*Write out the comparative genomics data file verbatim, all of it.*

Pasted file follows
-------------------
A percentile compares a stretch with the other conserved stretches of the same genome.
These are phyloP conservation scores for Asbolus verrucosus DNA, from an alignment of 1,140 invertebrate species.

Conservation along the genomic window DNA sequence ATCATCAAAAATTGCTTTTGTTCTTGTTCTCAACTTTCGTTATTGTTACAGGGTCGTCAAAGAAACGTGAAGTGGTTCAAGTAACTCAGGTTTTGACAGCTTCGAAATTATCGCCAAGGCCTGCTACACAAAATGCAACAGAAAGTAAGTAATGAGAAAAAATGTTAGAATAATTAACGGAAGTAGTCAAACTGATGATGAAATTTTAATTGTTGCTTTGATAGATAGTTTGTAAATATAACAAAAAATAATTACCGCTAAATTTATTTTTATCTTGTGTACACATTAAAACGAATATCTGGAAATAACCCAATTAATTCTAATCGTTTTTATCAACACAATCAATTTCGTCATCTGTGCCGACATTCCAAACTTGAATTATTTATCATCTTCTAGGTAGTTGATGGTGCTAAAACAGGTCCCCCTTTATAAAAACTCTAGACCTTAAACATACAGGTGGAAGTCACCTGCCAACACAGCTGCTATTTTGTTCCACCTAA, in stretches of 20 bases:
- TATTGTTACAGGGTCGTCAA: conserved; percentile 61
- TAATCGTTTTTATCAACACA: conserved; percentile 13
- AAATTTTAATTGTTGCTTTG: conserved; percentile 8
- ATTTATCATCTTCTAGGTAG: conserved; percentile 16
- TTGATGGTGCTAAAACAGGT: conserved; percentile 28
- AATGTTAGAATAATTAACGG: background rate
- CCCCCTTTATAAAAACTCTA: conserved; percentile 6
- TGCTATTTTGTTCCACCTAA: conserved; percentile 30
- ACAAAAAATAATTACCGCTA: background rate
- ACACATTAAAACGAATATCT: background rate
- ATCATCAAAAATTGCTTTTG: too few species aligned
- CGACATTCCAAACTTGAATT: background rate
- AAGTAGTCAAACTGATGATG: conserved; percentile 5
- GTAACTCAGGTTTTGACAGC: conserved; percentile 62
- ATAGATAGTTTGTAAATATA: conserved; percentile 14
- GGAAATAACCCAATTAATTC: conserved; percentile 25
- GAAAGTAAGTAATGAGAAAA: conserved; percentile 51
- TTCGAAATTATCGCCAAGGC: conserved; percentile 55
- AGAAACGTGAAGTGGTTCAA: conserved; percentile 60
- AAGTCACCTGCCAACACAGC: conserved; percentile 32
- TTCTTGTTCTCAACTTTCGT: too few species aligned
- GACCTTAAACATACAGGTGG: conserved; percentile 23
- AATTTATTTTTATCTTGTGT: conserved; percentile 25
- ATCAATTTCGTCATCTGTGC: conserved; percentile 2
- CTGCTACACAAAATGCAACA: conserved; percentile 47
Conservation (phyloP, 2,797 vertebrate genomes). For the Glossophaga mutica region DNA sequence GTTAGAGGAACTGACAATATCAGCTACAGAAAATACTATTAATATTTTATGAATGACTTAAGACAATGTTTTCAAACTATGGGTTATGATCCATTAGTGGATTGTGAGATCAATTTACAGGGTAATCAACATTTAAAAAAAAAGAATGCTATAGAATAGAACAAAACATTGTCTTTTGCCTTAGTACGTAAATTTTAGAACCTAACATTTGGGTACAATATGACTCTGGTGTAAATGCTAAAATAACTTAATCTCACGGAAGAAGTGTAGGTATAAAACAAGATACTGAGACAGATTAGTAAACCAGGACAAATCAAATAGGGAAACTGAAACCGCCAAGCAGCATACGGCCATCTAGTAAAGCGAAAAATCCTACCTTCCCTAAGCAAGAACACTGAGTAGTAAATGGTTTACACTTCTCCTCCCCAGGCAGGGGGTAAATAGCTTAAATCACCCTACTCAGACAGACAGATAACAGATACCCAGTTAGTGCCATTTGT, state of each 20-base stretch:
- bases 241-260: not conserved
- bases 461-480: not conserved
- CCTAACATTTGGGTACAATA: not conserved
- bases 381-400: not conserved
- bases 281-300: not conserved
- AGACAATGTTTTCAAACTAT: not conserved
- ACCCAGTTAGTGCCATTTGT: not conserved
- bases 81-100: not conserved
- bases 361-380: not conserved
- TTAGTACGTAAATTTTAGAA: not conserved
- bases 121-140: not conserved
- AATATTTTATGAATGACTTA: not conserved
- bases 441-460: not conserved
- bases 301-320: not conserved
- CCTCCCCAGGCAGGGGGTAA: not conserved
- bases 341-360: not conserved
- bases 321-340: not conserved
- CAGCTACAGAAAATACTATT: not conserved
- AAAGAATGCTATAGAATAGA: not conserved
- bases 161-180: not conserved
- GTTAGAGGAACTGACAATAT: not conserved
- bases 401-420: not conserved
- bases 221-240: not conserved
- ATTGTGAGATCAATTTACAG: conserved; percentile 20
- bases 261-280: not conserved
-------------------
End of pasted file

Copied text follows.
A percentile compares a stretch with the other conserved stretches of the same genome.
These are phyloP conservation scores for Asbolus verrucosus DNA, from an alignment of 1,140 invertebrate species.

Conservation along the genomic window DNA sequence ATCATCAAAAATTGCTTTTGTTCTTGTTCTCAACTTTCGTTATTGTTACAGGGTCGTCAAAGAAACGTGAAGTGGTTCAAGTAACTCAGGTTTTGACAGCTTCGAAATTATCGCCAAGGCCTGCTACACAAAATGCAACAGAAAGTAAGTAATGAGAAAAAATGTTAGAATAATTAACGGAAGTAGTCAAACTGATGATGAAATTTTAATTGTTGCTTTGATAGATAGTTTGTAAATATAACAAAAAATAATTACCGCTAAATTTATTTTTATCTTGTGTACACATTAAAACGAATATCTGGAAATAACCCAATTAATTCTAATCGTTTTTATCAACACAATCAATTTCGTCATCTGTGCCGACATTCCAAACTTGAATTATTTATCATCTTCTAGGTAGTTGATGGTGCTAAAACAGGTCCCCCTTTATAAAAACTCTAGACCTTAAACATACAGGTGGAAGTCACCTGCCAACACAGCTGCTATTTTGTTCCACCTAA, in stretches of 20 bases:
- TATTGTTACAGGGTCGTCAA: conserved; percentile 61
- TAATCGTTTTTATCAACACA: conserved; percentile 13
- AAATTTTAATTGTTGCTTTG: conserved; percentile 8
- ATTTATCATCTTCTAGGTAG: conserved; percentile 16
- TTGATGGTGCTAAAACAGGT: conserved; percentile 28
- AATGTTAGAATAATTAACGG: background rate
- CCCCCTTTATAAAAACTCTA: conserved; percentile 6
- TGCTATTTTGTTCCACCTAA: conserved; percentile 30
- ACAAAAAATAATTACCGCTA: background rate
- ACACATTAAAACGAATATCT: background rate
- ATCATCAAAAATTGCTTTTG: too few species aligned
- CGACATTCCAAACTTGAATT: background rate
- AAGTAGTCAAACTGATGATG: conserved; percentile 5
- GTAACTCAGGTTTTGACAGC: conserved; percentile 62
- ATAGATAGTTTGTAAATATA: conserved; percentile 14
- GGAAATAACCCAATTAATTC: conserved; percentile 25
- GAAAGTAAGTAATGAGAAAA: conserved; percentile 51
- TTCGAAATTATCGCCAAGGC: conserved; percentile 55
- AGAAACGTGAAGTGGTTCAA: conserved; percentile 60
- AAGTCACCTGCCAACACAGC: conserved; percentile 32
- TTCTTGTTCTCAACTTTCGT: too few species aligned
- GACCTTAAACATACAGGTGG: conserved; percentile 23
- AATTTATTTTTATCTTGTGT: conserved; percentile 25
- ATCAATTTCGTCATCTGTGC: conserved; percentile 2
- CTGCTACACAAAATGCAACA: conserved; percentile 47
Conservation (phyloP, 2,797 vertebrate genomes). For the Glossophaga mutica region DNA sequence GTTAGAGGAACTGACAATATCAGCTACAGAAAATACTATTAATATTTTATGAATGACTTAAGACAATGTTTTCAAACTATGGGTTATGATCCATTAGTGGATTGTGAGATCAATTTACAGGGTAATCAACATTTAAAAAAAAAGAATGCTATAGAATAGAACAAAACATTGTCTTTTGCCTTAGTACGTAAATTTTAGAACCTAACATTTGGGTACAATATGACTCTGGTGTAAATGCTAAAATAACTTAATCTCACGGAAGAAGTGTAGGTATAAAACAAGATACTGAGACAGATTAGTAAACCAGGACAAATCAAATAGGGAAACTGAAACCGCCAAGCAGCATACGGCCATCTAGTAAAGCGAAAAATCCTACCTTCCCTAAGCAAGAACACTGAGTAGTAAATGGTTTACACTTCTCCTCCCCAGGCAGGGGGTAAATAGCTTAAATCACCCTACTCAGACAGACAGATAACAGATACCCAGTTAGTGCCATTTGT, state of each 20-base stretch:
- bases 241-260: not conserved
- bases 461-480: not conserved
- CCTAACATTTGGGTACAATA: not conserved
- bases 381-400: not conserved
- bases 281-300: not conserved
- AGACAATGTTTTCAAACTAT: not conserved
- ACCCAGTTAGTGCCATTTGT: not conserved
- bases 81-100: not conserved
- bases 361-380: not conserved
- TTAGTACGTAAATTTTAGAA: not conserved
- bases 121-140: not conserved
- AATATTTTATGAATGACTTA: not conserved
- bases 441-460: not conserved
- bases 301-320: not conserved
- CCTCCCCAGGCAGGGGGTAA: not conserved
- bases 341-360: not conserved
- bases 321-340: not conserved
- CAGCTACAGAAAATACTATT: not conserved
- AAAGAATGCTATAGAATAGA: not conserved
- bases 161-180: not conserved
- GTTAGAGGAACTGACAATAT: not conserved
- bases 401-420: not conserved
- bases 221-240: not conserved
- ATTGTGAGATCAATTTACAG: conserved; percentile 20
- bases 261-280: not conserved